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Sunday, 21 August 2011

Business : Dubai direct trade surges 27% to Dh289b

Dubai’s direct trade exchange with the world has seen a significant rise of 27 per cent in the first five months of the year, reaching Dh289 billion compared to Dh228 billion in the same period in 2010.

Ahmed Butti, the Executive Chairman of Ports, Customs and Free Zone Corporation, said the indicators of Dubai trade with the world spanning exporting, importing and re-exporting, recorded positive and promising rates from January to May 2011.

“Likewise, free zone trade scored a 25 per cent growth valued at Dh160 billion as opposed to Dh128 billion in the same period last year.”

Kingdom leads MENA in asset management | A1SaudiArabia.com

The Middle East North Africa (MENA) regions funds industry registered $64.5 billion in assets under management at the end of the first quarter of 2011 for funds domiciled in the region, with Saudi Arabia, having 243 domiciled funds, continues to lead the way with $23.7 billion in assets under management, Zawya, an online provider of business intelligence, said in its recent quarterly funds ranking results.

Morocco followed with $13.2 billion and Kuwait with $8.9 billion.

Compared to the previous quarter, only two countries posted net funds inflow: Jordan ($1.6 million) and Oman ($1.3 million). All others showed net outflow.


MENA stock markets close - August 21, 2011

ExchangeStatus IndexChange
TASI (Saudi Stock Market)
5916.31-0.25%
DFM (Dubai Financial Market)
1452.54-1.08%
ADX (Abudhabi Securities Exchange)
2555.86-1.07%
KSE (Kuwait Stock Exchange)
5764.3-1.07%
BSE (Bahrain Stock Exchange)
1259.8-0.11%
MSM (Muscat Securities Market)
5492.29-0.63%
QE (Qatar Exchange)
8096.09-1.16%
LSE (Beirut Stock Exchange)
1299.690.27%
EGX 30 (Egypt Exchange)
4593.39-3.24%
ASE (Amman Stock Exchange)
2022.63-0.06%
TUNINDEX (Tunisia Stock Exchange)
4442.64-0.44%
CB (Casablanca Stock Exchange)
11354.9-0.48%
PSE (Palestine Securities Exchange)
489.46-0.14%

Egypt Stocks Drop Most in Week as Tensions With Israel Increase - Bloomberg

Egypt’s benchmark stock index dropped the most in more than a week as protesters demonstrated outside the Israeli embassy in Cairo after a deadly incident at the border and following a slump in global markets.

Orascom Construction Industries (OCIC), Egypt’s biggest publicly traded builder, fell 3.3 percent. Al Arafa Investments & Consulting, a clothing manufacturer that uses Israeli products, lost the most since Aug. 9. The EGX 30 Index (EGX30) retreated 3.2 percent, the most since Aug. 9, to 4,593.39 at the 1:30 p.m. close in Cairo.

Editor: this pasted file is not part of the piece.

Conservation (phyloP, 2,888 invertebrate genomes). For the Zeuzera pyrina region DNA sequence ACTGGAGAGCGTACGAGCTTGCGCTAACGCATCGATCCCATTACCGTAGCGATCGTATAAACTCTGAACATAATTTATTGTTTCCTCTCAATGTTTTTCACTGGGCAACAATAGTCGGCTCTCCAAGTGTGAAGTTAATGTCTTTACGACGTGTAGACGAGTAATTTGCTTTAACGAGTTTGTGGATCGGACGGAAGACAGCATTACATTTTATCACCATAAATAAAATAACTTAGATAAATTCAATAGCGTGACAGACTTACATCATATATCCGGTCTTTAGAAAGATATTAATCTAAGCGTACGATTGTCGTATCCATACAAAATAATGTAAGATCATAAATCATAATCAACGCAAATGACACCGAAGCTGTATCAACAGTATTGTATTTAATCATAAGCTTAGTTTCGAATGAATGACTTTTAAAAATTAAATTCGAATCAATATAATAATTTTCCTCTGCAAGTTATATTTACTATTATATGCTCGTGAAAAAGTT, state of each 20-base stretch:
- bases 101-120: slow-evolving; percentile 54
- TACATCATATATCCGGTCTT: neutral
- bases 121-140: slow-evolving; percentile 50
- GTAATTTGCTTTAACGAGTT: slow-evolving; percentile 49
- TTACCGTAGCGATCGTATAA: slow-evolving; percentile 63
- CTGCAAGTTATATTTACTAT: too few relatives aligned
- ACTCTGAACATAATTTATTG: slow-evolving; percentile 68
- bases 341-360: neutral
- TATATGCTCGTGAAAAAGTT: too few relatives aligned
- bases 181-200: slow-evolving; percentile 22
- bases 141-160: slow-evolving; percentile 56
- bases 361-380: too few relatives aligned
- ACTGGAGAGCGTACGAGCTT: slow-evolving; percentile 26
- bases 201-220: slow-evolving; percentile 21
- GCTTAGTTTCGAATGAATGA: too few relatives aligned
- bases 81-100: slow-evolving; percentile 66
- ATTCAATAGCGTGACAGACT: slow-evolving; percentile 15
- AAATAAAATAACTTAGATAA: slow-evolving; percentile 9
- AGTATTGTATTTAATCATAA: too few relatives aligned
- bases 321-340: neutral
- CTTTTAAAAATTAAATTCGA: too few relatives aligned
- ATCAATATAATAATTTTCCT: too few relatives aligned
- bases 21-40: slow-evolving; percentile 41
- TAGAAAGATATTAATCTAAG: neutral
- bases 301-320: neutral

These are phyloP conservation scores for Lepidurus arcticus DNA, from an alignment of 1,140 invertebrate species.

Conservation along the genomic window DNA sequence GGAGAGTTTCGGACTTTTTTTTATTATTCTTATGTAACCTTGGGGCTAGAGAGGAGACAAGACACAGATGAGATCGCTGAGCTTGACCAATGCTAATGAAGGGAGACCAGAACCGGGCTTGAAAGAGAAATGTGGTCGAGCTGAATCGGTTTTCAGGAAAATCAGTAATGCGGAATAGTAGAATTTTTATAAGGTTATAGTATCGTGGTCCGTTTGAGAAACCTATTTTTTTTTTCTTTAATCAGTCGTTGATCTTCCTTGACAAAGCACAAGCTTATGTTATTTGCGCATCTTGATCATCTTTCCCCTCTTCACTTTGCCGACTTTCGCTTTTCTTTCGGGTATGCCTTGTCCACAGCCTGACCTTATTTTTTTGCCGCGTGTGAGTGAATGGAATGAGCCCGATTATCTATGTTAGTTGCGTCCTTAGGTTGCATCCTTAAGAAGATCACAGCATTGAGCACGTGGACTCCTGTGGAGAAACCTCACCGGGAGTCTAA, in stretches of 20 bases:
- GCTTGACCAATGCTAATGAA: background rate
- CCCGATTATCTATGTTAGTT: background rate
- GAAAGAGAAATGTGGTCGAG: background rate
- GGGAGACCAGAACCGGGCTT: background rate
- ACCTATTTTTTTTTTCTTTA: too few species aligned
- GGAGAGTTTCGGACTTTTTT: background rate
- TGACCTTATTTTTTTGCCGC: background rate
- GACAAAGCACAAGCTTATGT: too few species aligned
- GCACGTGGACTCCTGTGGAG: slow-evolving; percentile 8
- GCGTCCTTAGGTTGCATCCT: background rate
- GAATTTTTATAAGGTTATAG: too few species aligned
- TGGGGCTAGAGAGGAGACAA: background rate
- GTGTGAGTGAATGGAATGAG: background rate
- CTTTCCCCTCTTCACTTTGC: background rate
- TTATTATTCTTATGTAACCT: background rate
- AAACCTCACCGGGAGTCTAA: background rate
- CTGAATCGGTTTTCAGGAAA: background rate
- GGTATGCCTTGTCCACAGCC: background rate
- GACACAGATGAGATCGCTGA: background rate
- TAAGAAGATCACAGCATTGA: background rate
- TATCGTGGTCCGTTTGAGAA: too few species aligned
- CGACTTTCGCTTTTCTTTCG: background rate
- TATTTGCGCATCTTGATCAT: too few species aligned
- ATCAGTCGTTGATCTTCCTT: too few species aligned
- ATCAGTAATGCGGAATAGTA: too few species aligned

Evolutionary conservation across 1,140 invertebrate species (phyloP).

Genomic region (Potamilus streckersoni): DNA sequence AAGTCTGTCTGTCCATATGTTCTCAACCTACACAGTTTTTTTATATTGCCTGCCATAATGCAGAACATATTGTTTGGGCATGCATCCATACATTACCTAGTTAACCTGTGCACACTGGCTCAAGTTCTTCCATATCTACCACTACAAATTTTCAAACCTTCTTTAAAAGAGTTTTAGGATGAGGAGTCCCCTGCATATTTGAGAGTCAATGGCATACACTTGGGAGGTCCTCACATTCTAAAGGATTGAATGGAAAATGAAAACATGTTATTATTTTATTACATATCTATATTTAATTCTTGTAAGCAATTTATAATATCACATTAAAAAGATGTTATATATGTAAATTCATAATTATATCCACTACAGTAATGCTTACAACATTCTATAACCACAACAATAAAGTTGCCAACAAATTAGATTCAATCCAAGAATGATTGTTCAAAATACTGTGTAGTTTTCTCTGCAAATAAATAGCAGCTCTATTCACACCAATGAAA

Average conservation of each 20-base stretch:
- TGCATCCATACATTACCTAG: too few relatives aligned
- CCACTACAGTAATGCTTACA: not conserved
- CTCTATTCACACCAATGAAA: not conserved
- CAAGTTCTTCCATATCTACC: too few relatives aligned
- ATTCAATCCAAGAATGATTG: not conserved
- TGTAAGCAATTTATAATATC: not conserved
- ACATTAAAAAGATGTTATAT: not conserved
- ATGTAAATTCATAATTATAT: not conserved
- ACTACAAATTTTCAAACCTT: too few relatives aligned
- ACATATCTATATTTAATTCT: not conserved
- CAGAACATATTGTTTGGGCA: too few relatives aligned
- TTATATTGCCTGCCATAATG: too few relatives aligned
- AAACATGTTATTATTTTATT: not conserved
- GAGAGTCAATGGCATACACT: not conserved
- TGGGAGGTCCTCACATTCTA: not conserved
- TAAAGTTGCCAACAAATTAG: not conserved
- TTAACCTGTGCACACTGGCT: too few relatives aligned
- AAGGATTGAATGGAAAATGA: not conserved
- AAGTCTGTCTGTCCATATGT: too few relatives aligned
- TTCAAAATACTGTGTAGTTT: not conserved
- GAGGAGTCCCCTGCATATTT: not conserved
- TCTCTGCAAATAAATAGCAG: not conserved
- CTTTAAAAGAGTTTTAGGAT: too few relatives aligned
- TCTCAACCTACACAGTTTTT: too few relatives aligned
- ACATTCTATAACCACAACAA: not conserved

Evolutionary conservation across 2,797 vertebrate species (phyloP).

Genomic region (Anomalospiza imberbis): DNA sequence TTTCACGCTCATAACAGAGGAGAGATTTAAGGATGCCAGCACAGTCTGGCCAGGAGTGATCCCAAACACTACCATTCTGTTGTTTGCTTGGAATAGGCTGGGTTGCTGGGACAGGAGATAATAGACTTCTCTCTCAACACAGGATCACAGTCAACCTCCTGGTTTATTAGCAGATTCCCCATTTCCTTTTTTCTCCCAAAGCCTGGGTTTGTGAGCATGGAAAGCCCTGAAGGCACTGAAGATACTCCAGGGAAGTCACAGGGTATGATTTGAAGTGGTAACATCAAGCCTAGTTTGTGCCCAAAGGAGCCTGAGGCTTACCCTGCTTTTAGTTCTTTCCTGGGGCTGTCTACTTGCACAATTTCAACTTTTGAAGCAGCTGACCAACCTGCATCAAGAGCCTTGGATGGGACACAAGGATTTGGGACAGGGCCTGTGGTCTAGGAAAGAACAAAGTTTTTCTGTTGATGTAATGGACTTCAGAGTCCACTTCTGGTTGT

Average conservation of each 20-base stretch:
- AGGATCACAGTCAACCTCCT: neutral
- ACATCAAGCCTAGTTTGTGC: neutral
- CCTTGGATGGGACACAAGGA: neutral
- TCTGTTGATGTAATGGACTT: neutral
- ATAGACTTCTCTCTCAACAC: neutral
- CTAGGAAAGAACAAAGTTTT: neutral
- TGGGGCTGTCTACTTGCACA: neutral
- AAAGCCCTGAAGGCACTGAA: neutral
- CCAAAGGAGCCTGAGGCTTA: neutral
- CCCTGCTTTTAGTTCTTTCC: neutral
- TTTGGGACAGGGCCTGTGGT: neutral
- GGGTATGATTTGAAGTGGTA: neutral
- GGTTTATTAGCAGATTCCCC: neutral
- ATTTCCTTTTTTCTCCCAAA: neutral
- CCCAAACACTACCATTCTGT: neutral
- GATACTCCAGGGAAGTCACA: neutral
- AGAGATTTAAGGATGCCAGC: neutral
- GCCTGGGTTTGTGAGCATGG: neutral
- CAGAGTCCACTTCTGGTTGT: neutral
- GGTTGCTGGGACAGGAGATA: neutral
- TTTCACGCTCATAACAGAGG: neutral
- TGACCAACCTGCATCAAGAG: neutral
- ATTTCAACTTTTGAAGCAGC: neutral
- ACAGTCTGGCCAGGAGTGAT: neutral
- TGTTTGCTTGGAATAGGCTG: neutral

“This drop is clearly due to the political tensions in Sinai,” said Tamer Nigm, head of sales and trading at Cairo- based Watheeqa Securities Brokearage. “There are fears that the situation may escalate.”


Finding the Right Price for Oil | Crossroads Arabia

Science Blog runs a piece about the economics of oil pricing and alternative energies, with a allusion to the environmental effects of the combination of those factors. While noting that a conspiracy among oil producers is unlikely—impossible, I would say—alternative energies do actually represent a threat to them. If alternative fuels became an inexpensive reality, then it would be to the producers benefit to pump a much oil at whatever the price to get rid of a depreciation asset. Cheap oil would mean that more of it was used and that, we’re told, is bad for the environment.
Is oil pricing itself out of the market?
University of Alberta researcher Andrew Leach likes the way Saudi Prince Alwaleed bin Talal thinks.
A new paper by Leach, an associate professor in the Alberta School of Business, and fellow University of Alberta economics researcher Ujjayant Chakravorty, posits scenarios that parallel a statement Alwaleed made in May declaring that it is in the best interests of Saudi oil producers to keep oil around the $70 mark to prevent the West from developing alternative energy sources. Their paper, co-written with a colleague from the Toulouse School of Economics , hypothesizes scenarios wherein a narrowing of the gap between developing renewable energy resources and fossil fuel resources might mean a rush to drain the oil from its source.
But . . . will we need oil for 100 years?



National Bank of Abu Dhabi Advising Kuwait on Failaka Island - Bloomberg

National Bank of Abu Dhabi PJSC (NBAD), the United Arab Emirates’ second-biggest bank, is part of a group advising Kuwait on the development of Failaka island.

Other members include Pinsent Masons, WSP Environmental and EC Harris Consultancy, Nicholas Gilani, co-head of investment banking at the Abu Dhabi lender, said today in an interview.

Kuwait signed a 2.1 million dinar ($7.7 million) agreement with a group led by the Abu Dhabi bank to conduct technical and feasibility studies over 27 months for the development of Failaka Island, state-run news agency Kuna reported on Aug. 18. The planned transformation of the island into an international tourist destination may cost as much as 500 million dinars, Kuna said, citing Adel al-Roumi, head of Kuwait’s Partnerships Technical Bureau.